Scotland faces 'summer of discontent' as public sector strikes mooted

Binmen, train drivers and police officers are all considering action over the summer months amid the cost of living crisis.

Scotland faces a summer of discontent as public sector workers across a slew of industries consider sweeping strike action over a series of pay disputes.

Thousands of council staff across all 32 local authorities including bin men, carers and school support are the latest to threaten walkouts following the escalating row surrounding a 2.2% pay increase offer.

Train drivers represented by the Aslef union have already brought parts of Scotland’s rail network to a virtual standstill as a result of action on a “derisory” wage rise and may soon be joined by their Rail, Maritime and Transport (RMT) counterparts.

Meanwhile, the Scottish Police Federation has rejected what it called a “disgraceful offer” of a flat £565 increase across the board.

Against the backdrop of the cost of living crisis, skyrocketing inflation, the recovery from the Covid-19 pandemic and the largest decline in living standards since the 1950s, the country may well be pushed to boiling point just as the mercury starts to soar.

Unite has confirmed that it will ballot thousands of its members in schools and cleansing between June 10 and July 26. If successful, strike action could well take place at the start of the school year in August.

A report by the Accounts Commission found ‘cumulative’ funding for councils had experienced a real-terms fall of just over 4% when compared to the levels of spending in 2013/14.

It also cited “staff burnout from the prolonged response and recovery phase” as a key reason for high staff absences and a detrimental impact on service delivery levels.

In addition, Johanna Baxter, head of local government in Scotland for the Unison union, added that workers were “experiencing more violence at work” contributing to suffering levels of staff mental health and wellbeing.

The GMB union was also due to inform councils’ body Convention of Scottish Local Authorities (COSLA) on Monday of an industrial action ballot of its members in schools and cleaning.

Over 200,000 workers signed a letter to the body earlier this month to register their unhappiness at pay levels which had “been held down for too many years”.

Unite’s general secretary, Sharon Graham, said: “When the broader cost of living has now hit 11.1%, this is a huge pay cut and simply not acceptable when workers face punishing living costs.

“Our members are not putting up with this and they will have their union’s full support in the fight for better jobs, pay and conditions in local government.”

Aslef members are considering an improved pay offer of near-double the initial 2.2% tabled by newly-nationalised ScotRail. The 4.2% bid, which also includes a three-year moratorium on compulsory redundancy, is now being put out to staff before a final decision is made.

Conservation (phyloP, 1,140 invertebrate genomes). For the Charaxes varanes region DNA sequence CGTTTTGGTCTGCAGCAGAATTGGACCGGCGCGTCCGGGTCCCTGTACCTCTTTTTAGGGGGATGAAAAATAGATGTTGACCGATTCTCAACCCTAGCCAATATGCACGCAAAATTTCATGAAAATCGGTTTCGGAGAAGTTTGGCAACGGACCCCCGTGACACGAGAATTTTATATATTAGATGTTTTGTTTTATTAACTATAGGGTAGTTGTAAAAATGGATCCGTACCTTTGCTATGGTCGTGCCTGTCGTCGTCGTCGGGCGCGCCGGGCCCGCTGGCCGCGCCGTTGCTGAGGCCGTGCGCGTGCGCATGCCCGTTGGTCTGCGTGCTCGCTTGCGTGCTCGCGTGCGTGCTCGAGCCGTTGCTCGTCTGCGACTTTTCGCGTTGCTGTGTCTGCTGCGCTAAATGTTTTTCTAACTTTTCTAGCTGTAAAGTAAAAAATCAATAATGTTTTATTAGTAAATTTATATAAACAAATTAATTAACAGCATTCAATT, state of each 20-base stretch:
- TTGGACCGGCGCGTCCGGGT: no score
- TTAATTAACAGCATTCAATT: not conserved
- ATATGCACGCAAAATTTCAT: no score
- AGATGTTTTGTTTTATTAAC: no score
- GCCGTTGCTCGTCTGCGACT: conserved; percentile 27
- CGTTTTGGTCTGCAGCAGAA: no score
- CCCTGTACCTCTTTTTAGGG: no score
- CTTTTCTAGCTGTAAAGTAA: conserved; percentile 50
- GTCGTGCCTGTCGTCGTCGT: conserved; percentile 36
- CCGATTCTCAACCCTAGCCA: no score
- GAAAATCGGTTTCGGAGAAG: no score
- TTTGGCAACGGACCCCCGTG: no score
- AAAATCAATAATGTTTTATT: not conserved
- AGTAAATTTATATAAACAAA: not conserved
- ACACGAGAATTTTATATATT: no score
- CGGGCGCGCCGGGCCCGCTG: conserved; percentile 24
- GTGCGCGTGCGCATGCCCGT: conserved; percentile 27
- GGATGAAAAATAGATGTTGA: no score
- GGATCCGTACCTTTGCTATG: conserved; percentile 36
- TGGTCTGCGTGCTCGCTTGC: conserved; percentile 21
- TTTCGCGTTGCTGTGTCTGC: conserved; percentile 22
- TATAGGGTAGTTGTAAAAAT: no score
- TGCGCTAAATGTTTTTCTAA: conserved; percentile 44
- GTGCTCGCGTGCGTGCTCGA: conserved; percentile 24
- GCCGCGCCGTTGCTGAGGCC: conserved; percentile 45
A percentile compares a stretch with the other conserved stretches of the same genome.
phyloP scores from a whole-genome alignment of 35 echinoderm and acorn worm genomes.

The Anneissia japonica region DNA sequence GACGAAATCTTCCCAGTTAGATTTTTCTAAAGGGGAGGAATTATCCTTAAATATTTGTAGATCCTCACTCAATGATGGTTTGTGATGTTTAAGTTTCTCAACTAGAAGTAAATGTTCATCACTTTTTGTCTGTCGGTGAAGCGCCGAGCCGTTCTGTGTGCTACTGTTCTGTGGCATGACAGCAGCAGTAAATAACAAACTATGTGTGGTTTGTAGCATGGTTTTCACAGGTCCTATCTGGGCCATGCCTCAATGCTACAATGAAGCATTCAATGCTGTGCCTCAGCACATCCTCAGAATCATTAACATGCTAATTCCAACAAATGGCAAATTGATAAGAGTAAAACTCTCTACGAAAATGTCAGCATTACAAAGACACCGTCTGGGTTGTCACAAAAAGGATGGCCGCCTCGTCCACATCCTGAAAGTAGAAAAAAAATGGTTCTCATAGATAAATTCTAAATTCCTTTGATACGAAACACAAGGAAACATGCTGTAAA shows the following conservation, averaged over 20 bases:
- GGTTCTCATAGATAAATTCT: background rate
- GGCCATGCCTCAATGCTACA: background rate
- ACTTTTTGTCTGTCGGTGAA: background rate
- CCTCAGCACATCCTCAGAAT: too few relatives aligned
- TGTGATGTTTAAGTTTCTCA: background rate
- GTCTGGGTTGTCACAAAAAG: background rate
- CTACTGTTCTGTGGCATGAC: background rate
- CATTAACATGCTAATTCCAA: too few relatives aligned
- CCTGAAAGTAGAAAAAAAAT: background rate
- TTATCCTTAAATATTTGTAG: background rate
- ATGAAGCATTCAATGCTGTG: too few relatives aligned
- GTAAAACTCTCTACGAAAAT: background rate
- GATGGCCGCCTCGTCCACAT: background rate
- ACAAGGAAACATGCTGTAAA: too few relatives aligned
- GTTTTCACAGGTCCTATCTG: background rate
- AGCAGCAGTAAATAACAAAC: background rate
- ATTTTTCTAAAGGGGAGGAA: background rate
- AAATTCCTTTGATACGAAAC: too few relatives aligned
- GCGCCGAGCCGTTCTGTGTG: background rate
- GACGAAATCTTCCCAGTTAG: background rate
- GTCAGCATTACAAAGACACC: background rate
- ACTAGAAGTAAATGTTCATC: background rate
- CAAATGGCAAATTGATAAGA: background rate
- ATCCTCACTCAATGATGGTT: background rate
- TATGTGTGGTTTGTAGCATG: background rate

Drivers are currently refusing to work overtime or on rest days – leading to a third of daily services being slashed. Almost 700 journeys have been scrapped during an impasse in talks, with an “emergency timetable” currently causing chaos on Scotland’s lines.

Aslef’s Scottish organiser, Kevin Lindsay, said: “Aslef entered these talks in good faith. We have negotiated a pay offer of 4.2%, a three year no compulsory redundancy deal and a number of other improvements.

“These will now be put to our members for their consideration.”

That came days after RMT members at Network Rail and 15 train operators including LNER, Transpennine Express and Avanti West Coast backed launching a campaign of industrial action.

A signaller walkout could reduce services to around a fifth of the normal weekday timetable if a strike goes ahead over claims Network Rail intends to cut at least 2,500 maintenance jobs as part of a £2bn reduction in spending.

There may also be trouble brewing among Scotland’s national police force.

The general secretary of the federation representing officers claimed an offer made was as “insulting as it was derisory” after it emerged to be over 1% below the minimum amount requested.

A letter from the Police Negotiating Board, which passes recommendations on pay increases on to the Scottish Government, said it would not relinquish its position from the initial 2.2% offer, adding funding pressures meant it was “based exclusively on what we can afford from the funding available.”

That was resoundingly rejected by SPF bosses, with general secretary Calum Steele confirming representatives would meet in the next seven days to discuss “next steps”.

A Scottish Government spokesperson said: “Negotiations for police officer pay for 2022/23 are currently ongoing through the Police Negotiating Board and we await the outcome of those discussions.”

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